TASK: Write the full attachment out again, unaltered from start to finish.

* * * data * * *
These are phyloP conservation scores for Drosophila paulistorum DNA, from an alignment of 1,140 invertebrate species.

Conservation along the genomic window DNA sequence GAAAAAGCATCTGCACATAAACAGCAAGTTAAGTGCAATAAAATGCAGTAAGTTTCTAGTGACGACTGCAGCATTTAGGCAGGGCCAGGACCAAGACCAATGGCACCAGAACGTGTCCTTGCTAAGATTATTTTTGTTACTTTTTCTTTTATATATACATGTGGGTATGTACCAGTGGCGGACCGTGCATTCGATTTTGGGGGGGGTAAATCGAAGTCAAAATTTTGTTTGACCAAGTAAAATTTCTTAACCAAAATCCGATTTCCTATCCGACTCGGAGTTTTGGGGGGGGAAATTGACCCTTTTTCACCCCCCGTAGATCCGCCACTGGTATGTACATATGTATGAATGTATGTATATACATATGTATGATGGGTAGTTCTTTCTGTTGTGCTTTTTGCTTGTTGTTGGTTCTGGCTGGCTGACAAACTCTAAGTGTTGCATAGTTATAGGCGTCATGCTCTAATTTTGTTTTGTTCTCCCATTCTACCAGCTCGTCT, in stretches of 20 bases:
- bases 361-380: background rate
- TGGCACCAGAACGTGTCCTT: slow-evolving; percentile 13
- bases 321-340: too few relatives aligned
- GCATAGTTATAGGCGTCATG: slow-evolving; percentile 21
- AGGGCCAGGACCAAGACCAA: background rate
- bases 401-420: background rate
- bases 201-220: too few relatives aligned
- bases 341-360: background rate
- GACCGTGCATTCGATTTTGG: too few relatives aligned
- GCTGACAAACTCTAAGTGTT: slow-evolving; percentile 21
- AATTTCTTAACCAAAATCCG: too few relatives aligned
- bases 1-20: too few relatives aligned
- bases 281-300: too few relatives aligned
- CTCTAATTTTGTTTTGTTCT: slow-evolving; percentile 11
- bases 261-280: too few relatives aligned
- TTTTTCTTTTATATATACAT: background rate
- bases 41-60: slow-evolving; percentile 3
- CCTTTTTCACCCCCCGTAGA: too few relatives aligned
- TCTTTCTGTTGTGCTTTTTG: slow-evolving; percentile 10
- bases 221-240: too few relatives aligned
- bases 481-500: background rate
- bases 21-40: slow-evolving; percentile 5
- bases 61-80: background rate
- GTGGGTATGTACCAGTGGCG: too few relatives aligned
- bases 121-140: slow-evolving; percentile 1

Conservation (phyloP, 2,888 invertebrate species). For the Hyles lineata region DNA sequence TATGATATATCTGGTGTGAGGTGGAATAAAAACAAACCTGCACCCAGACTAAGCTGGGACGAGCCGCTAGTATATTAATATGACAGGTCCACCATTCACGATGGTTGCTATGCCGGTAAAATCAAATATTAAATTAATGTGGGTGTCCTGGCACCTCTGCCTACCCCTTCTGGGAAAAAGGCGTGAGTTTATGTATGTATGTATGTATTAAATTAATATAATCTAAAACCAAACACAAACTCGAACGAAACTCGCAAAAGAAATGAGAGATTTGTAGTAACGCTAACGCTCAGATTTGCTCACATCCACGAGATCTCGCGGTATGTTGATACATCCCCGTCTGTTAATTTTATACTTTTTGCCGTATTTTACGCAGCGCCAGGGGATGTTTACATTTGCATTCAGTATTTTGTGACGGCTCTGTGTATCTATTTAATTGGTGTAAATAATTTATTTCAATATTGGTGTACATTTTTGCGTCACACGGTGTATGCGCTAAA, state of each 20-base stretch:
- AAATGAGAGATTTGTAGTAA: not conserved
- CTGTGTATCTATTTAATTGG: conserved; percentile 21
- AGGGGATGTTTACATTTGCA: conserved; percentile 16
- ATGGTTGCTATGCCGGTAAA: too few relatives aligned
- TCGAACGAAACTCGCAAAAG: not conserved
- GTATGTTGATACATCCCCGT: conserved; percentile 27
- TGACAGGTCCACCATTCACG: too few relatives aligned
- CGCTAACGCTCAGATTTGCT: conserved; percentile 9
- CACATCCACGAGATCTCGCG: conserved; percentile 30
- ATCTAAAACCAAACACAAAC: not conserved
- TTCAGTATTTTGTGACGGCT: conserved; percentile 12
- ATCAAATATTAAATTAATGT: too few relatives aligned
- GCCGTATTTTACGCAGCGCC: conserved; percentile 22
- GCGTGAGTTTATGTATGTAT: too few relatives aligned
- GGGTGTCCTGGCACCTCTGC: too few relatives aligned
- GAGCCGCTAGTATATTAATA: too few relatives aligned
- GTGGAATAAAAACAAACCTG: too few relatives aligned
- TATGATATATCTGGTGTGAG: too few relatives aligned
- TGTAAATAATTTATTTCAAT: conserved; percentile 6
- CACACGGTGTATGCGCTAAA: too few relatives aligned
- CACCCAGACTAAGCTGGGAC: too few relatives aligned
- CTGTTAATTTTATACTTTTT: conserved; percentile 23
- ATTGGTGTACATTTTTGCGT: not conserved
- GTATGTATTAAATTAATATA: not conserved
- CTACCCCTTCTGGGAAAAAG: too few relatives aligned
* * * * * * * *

These are phyloP conservation scores for Drosophila paulistorum DNA, from an alignment of 1,140 invertebrate species.

Conservation along the genomic window DNA sequence GAAAAAGCATCTGCACATAAACAGCAAGTTAAGTGCAATAAAATGCAGTAAGTTTCTAGTGACGACTGCAGCATTTAGGCAGGGCCAGGACCAAGACCAATGGCACCAGAACGTGTCCTTGCTAAGATTATTTTTGTTACTTTTTCTTTTATATATACATGTGGGTATGTACCAGTGGCGGACCGTGCATTCGATTTTGGGGGGGGTAAATCGAAGTCAAAATTTTGTTTGACCAAGTAAAATTTCTTAACCAAAATCCGATTTCCTATCCGACTCGGAGTTTTGGGGGGGGAAATTGACCCTTTTTCACCCCCCGTAGATCCGCCACTGGTATGTACATATGTATGAATGTATGTATATACATATGTATGATGGGTAGTTCTTTCTGTTGTGCTTTTTGCTTGTTGTTGGTTCTGGCTGGCTGACAAACTCTAAGTGTTGCATAGTTATAGGCGTCATGCTCTAATTTTGTTTTGTTCTCCCATTCTACCAGCTCGTCT, in stretches of 20 bases:
- bases 361-380: background rate
- TGGCACCAGAACGTGTCCTT: slow-evolving; percentile 13
- bases 321-340: too few relatives aligned
- GCATAGTTATAGGCGTCATG: slow-evolving; percentile 21
- AGGGCCAGGACCAAGACCAA: background rate
- bases 401-420: background rate
- bases 201-220: too few relatives aligned
- bases 341-360: background rate
- GACCGTGCATTCGATTTTGG: too few relatives aligned
- GCTGACAAACTCTAAGTGTT: slow-evolving; percentile 21
- AATTTCTTAACCAAAATCCG: too few relatives aligned
- bases 1-20: too few relatives aligned
- bases 281-300: too few relatives aligned
- CTCTAATTTTGTTTTGTTCT: slow-evolving; percentile 11
- bases 261-280: too few relatives aligned
- TTTTTCTTTTATATATACAT: background rate
- bases 41-60: slow-evolving; percentile 3
- CCTTTTTCACCCCCCGTAGA: too few relatives aligned
- TCTTTCTGTTGTGCTTTTTG: slow-evolving; percentile 10
- bases 221-240: too few relatives aligned
- bases 481-500: background rate
- bases 21-40: slow-evolving; percentile 5
- bases 61-80: background rate
- GTGGGTATGTACCAGTGGCG: too few relatives aligned
- bases 121-140: slow-evolving; percentile 1

Conservation (phyloP, 2,888 invertebrate species). For the Hyles lineata region DNA sequence TATGATATATCTGGTGTGAGGTGGAATAAAAACAAACCTGCACCCAGACTAAGCTGGGACGAGCCGCTAGTATATTAATATGACAGGTCCACCATTCACGATGGTTGCTATGCCGGTAAAATCAAATATTAAATTAATGTGGGTGTCCTGGCACCTCTGCCTACCCCTTCTGGGAAAAAGGCGTGAGTTTATGTATGTATGTATGTATTAAATTAATATAATCTAAAACCAAACACAAACTCGAACGAAACTCGCAAAAGAAATGAGAGATTTGTAGTAACGCTAACGCTCAGATTTGCTCACATCCACGAGATCTCGCGGTATGTTGATACATCCCCGTCTGTTAATTTTATACTTTTTGCCGTATTTTACGCAGCGCCAGGGGATGTTTACATTTGCATTCAGTATTTTGTGACGGCTCTGTGTATCTATTTAATTGGTGTAAATAATTTATTTCAATATTGGTGTACATTTTTGCGTCACACGGTGTATGCGCTAAA, state of each 20-base stretch:
- AAATGAGAGATTTGTAGTAA: not conserved
- CTGTGTATCTATTTAATTGG: conserved; percentile 21
- AGGGGATGTTTACATTTGCA: conserved; percentile 16
- ATGGTTGCTATGCCGGTAAA: too few relatives aligned
- TCGAACGAAACTCGCAAAAG: not conserved
- GTATGTTGATACATCCCCGT: conserved; percentile 27
- TGACAGGTCCACCATTCACG: too few relatives aligned
- CGCTAACGCTCAGATTTGCT: conserved; percentile 9
- CACATCCACGAGATCTCGCG: conserved; percentile 30
- ATCTAAAACCAAACACAAAC: not conserved
- TTCAGTATTTTGTGACGGCT: conserved; percentile 12
- ATCAAATATTAAATTAATGT: too few relatives aligned
- GCCGTATTTTACGCAGCGCC: conserved; percentile 22
- GCGTGAGTTTATGTATGTAT: too few relatives aligned
- GGGTGTCCTGGCACCTCTGC: too few relatives aligned
- GAGCCGCTAGTATATTAATA: too few relatives aligned
- GTGGAATAAAAACAAACCTG: too few relatives aligned
- TATGATATATCTGGTGTGAG: too few relatives aligned
- TGTAAATAATTTATTTCAAT: conserved; percentile 6
- CACACGGTGTATGCGCTAAA: too few relatives aligned
- CACCCAGACTAAGCTGGGAC: too few relatives aligned
- CTGTTAATTTTATACTTTTT: conserved; percentile 23
- ATTGGTGTACATTTTTGCGT: not conserved
- GTATGTATTAAATTAATATA: not conserved
- CTACCCCTTCTGGGAAAAAG: too few relatives aligned